ST. PAUL, Minn. (AP/WCCO) — The administration of Gov. Mark Dayton is vowing to shrink the number of Minnesota students who don’t graduate from high school.

Right now 23 percent of public school students do not graduate from high school in four years. Lt. Gov. Yvonne Prettner Solon says Wednesday the administration wants that to be 10 percent or less by the year 2020.

“We need to seriously rethink, reform and commit our education system to ensuring that every student, at the very least, graduates from high school,” she said. “And then has the opportunity to pursue a higher education.”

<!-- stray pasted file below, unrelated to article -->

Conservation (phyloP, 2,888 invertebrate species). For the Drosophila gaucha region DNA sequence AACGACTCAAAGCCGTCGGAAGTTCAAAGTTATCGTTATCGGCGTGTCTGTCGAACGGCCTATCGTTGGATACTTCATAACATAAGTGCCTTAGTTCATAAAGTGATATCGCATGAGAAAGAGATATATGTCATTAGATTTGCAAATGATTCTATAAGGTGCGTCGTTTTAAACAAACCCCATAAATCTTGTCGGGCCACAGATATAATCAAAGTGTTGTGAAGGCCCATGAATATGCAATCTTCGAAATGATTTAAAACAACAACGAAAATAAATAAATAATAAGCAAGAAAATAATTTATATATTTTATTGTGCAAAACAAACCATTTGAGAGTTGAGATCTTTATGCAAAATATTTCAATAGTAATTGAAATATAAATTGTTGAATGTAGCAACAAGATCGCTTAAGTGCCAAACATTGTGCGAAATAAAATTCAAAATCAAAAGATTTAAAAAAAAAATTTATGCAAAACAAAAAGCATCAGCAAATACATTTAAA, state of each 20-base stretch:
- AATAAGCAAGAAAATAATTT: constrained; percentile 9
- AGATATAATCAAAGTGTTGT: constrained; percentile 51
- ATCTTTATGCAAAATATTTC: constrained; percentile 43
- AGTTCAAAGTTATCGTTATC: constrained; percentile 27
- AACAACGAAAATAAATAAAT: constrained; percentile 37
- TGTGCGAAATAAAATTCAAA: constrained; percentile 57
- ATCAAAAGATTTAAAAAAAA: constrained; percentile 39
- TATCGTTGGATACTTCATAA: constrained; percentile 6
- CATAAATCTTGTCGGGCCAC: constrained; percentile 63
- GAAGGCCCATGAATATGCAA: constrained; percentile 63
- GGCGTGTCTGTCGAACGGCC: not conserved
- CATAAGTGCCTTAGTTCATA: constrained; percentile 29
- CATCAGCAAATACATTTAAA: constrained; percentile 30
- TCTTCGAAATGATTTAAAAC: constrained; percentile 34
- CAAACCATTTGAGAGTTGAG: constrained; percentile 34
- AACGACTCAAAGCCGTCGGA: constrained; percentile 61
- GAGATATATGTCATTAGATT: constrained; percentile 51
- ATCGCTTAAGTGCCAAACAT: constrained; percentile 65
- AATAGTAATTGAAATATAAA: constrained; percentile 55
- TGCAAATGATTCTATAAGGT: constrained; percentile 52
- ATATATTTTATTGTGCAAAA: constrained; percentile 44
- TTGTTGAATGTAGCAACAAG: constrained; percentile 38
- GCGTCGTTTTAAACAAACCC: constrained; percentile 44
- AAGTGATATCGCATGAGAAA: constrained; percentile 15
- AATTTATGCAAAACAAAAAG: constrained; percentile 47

It’s part of a collaboration between Minnesota and four other states to improve student achievement and get more students through high school. In Minnesota, the effort will be tied to proposals aimed at reducing the state’s achievement gap between white students and students of color.

Some lawmakers are proposing changes to state graduation standards and alternative paths to diplomas with a goal of boosting graduation rates among black, Hispanic and Asian students.

(TM and © Copyright 2013 CBS Radio Inc. and its relevant subsidiaries. CBS RADIO and EYE Logo TM and Copyright 2013 CBS Broadcasting Inc. Used under license. All Rights Reserved.This material may not be published, broadcast, rewritten, or redistributed. The Associated Press contributed to this report.)


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